I was flipping through the television channels recently and came across a James Bond movie. It was “Moonraker” from 1979. I have always liked James Bond movies, no matter who was playing the lead, for several reasons: he always looked good in a tuxedo; he drank martinis shaken, not stirred; he visited exotic locations and always had really neat gadgets provided by Q, whom you could call the prototype IT guy.
With all of the technology that we live with daily, it is really kind of funny to watch movies from 30 years ago to see what they considered to be super-advanced spy gadgetry. The car phone, the hidden cameras and minute recording devices are far more advanced than even movie people could envision and are widely available today. Right now, you can use your smartphone to start and stop your irrigation system or monitor its position.
Just today the Weed Science Society of America, the non-profit society that promotes research, education and Extension outreach activities related to weeds, sent out information on current research projects. One particularly innovative project underway in California involves a prototype cultivation device that uses “machine vision” to attack weeds growing in the crop row.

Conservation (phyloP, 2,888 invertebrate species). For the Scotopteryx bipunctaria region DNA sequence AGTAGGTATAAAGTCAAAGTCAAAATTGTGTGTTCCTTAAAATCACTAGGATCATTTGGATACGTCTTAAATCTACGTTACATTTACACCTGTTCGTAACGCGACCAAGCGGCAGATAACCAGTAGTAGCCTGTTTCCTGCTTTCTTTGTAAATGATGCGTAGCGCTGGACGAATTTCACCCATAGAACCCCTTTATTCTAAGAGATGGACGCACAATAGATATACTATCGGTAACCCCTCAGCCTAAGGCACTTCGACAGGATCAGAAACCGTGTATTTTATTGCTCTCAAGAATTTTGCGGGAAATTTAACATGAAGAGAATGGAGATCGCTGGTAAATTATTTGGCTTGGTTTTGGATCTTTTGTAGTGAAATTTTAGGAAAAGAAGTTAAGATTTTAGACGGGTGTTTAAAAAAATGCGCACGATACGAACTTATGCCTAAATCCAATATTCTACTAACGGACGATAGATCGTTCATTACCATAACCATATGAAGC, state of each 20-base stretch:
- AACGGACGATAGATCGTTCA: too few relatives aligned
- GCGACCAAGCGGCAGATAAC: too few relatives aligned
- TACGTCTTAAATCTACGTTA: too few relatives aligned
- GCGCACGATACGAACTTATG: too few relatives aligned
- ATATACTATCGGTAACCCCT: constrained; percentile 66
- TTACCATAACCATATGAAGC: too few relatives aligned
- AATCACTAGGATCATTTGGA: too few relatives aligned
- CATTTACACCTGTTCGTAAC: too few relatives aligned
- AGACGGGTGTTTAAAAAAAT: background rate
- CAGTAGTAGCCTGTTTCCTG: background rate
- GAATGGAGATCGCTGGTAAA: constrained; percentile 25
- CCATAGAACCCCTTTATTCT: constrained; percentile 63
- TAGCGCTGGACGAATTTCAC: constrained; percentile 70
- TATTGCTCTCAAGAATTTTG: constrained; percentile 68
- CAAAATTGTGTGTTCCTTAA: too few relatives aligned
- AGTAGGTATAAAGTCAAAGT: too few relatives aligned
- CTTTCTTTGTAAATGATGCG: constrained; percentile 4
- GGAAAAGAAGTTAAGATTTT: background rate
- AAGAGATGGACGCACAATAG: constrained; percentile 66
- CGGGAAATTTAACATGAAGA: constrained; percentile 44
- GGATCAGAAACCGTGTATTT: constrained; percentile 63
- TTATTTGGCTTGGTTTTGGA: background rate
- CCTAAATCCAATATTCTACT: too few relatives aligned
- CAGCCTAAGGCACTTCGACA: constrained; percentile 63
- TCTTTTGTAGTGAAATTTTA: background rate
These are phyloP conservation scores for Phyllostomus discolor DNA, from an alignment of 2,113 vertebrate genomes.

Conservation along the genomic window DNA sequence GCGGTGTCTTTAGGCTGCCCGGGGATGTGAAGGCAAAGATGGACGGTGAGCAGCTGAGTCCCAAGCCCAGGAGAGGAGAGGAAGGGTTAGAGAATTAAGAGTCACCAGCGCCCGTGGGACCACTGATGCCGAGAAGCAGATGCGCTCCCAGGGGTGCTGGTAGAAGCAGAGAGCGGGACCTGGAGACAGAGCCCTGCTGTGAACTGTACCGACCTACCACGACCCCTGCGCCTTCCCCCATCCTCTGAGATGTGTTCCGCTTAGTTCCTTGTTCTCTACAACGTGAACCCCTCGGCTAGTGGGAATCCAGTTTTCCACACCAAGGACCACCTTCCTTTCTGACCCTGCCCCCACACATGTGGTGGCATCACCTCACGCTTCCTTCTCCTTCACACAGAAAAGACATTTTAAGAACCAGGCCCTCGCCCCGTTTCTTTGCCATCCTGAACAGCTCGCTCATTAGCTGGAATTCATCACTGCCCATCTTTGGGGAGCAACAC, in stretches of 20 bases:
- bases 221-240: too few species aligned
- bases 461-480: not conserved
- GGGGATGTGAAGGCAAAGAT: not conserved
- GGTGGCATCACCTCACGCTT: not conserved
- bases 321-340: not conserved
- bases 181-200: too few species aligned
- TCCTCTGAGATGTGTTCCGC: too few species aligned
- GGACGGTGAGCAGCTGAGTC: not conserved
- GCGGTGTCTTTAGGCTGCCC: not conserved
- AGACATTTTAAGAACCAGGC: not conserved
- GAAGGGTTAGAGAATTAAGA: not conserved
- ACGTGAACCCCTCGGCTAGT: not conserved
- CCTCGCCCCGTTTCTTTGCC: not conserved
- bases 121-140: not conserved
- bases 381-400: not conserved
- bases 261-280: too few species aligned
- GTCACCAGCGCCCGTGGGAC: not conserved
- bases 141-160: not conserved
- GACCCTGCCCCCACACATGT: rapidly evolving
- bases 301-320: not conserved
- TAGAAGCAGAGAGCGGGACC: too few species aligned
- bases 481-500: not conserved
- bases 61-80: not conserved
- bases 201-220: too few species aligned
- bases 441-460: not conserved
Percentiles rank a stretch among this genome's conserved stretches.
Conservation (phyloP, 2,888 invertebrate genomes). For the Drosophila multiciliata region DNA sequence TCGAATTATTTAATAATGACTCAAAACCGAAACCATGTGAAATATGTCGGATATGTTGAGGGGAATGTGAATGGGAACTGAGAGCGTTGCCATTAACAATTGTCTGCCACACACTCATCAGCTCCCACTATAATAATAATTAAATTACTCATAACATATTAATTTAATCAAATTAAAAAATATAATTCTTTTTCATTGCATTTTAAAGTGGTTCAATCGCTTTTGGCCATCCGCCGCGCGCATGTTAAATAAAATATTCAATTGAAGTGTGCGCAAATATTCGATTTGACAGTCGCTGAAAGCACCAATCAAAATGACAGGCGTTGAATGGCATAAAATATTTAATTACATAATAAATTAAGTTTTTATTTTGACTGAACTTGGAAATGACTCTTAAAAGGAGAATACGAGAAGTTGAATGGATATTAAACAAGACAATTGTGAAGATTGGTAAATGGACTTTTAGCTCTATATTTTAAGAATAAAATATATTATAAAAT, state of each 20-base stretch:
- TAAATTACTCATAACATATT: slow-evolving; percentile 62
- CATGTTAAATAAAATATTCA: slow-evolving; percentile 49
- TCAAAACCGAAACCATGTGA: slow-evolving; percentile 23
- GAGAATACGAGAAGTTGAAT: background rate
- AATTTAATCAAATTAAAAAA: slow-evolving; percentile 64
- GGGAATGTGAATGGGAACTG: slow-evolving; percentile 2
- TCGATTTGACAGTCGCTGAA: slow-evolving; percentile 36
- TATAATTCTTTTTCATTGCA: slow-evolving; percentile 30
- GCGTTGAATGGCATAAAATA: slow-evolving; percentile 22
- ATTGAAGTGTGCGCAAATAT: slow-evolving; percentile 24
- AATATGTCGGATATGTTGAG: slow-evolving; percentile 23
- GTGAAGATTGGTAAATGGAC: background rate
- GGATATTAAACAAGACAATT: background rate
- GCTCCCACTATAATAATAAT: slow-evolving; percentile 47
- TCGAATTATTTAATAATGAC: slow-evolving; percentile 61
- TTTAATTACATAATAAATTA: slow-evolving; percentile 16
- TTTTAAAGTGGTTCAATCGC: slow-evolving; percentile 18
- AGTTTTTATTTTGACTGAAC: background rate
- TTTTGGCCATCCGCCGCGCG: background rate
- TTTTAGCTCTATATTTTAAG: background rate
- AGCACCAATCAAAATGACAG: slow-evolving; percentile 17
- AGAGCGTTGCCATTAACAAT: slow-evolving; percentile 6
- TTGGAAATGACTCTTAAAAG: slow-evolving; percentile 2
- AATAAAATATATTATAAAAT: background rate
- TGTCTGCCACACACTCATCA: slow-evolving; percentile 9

According to Steve Fennimore, Extension vegetable weed specialist with the University of California at Davis, a video camera mounted on the front of a specially designed cultivator captures images of the crop row and passes them to a computer for precise alignment. The blades of the cultivator can then pass down the row and precisely remove weeds without causing damage to the crop.
That sounds kind of James Bond-like. Who knows? Maybe one day, your tractor will contain a satellite-guided laser system to zap those herbicide-resistant pigweed – like playing the game “Asteroids” when we were kids. I won’t be surprised because what sounds far-fetched today may well become a reality tomorrow.